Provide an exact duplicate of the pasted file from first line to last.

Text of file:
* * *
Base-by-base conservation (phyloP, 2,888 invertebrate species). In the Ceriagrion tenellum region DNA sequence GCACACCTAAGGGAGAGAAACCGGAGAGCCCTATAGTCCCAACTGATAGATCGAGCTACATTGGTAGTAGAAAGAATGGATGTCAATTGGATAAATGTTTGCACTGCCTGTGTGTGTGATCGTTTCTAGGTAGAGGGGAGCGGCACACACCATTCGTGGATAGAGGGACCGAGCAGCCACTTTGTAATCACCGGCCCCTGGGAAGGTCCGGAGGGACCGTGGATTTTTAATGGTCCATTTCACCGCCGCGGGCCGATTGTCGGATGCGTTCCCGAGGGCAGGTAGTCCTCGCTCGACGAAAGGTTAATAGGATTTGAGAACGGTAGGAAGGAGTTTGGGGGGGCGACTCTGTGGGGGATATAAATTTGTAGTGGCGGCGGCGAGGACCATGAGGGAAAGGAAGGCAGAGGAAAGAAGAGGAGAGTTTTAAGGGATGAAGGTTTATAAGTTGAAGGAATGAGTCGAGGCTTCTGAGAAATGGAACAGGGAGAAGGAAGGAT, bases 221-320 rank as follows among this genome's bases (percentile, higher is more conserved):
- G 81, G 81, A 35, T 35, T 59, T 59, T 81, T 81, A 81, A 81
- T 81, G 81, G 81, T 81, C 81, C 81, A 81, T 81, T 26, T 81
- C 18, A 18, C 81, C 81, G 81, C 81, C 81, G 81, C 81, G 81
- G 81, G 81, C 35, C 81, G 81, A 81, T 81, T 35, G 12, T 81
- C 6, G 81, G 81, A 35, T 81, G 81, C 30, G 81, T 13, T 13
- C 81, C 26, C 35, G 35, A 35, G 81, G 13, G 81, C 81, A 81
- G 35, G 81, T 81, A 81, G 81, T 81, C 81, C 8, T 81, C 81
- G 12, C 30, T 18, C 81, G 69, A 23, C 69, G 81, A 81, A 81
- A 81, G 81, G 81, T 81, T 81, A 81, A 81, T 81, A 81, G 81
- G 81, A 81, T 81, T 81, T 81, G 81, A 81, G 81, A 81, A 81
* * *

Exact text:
Base-by-base conservation (phyloP, 2,888 invertebrate species). In the Ceriagrion tenellum region DNA sequence GCACACCTAAGGGAGAGAAACCGGAGAGCCCTATAGTCCCAACTGATAGATCGAGCTACATTGGTAGTAGAAAGAATGGATGTCAATTGGATAAATGTTTGCACTGCCTGTGTGTGTGATCGTTTCTAGGTAGAGGGGAGCGGCACACACCATTCGTGGATAGAGGGACCGAGCAGCCACTTTGTAATCACCGGCCCCTGGGAAGGTCCGGAGGGACCGTGGATTTTTAATGGTCCATTTCACCGCCGCGGGCCGATTGTCGGATGCGTTCCCGAGGGCAGGTAGTCCTCGCTCGACGAAAGGTTAATAGGATTTGAGAACGGTAGGAAGGAGTTTGGGGGGGCGACTCTGTGGGGGATATAAATTTGTAGTGGCGGCGGCGAGGACCATGAGGGAAAGGAAGGCAGAGGAAAGAAGAGGAGAGTTTTAAGGGATGAAGGTTTATAAGTTGAAGGAATGAGTCGAGGCTTCTGAGAAATGGAACAGGGAGAAGGAAGGAT, bases 221-320 rank as follows among this genome's bases (percentile, higher is more conserved):
- G 81, G 81, A 35, T 35, T 59, T 59, T 81, T 81, A 81, A 81
- T 81, G 81, G 81, T 81, C 81, C 81, A 81, T 81, T 26, T 81
- C 18, A 18, C 81, C 81, G 81, C 81, C 81, G 81, C 81, G 81
- G 81, G 81, C 35, C 81, G 81, A 81, T 81, T 35, G 12, T 81
- C 6, G 81, G 81, A 35, T 81, G 81, C 30, G 81, T 13, T 13
- C 81, C 26, C 35, G 35, A 35, G 81, G 13, G 81, C 81, A 81
- G 35, G 81, T 81, A 81, G 81, T 81, C 81, C 8, T 81, C 81
- G 12, C 30, T 18, C 81, G 69, A 23, C 69, G 81, A 81, A 81
- A 81, G 81, G 81, T 81, T 81, A 81, A 81, T 81, A 81, G 81
- G 81, A 81, T 81, T 81, T 81, G 81, A 81, G 81, A 81, A 81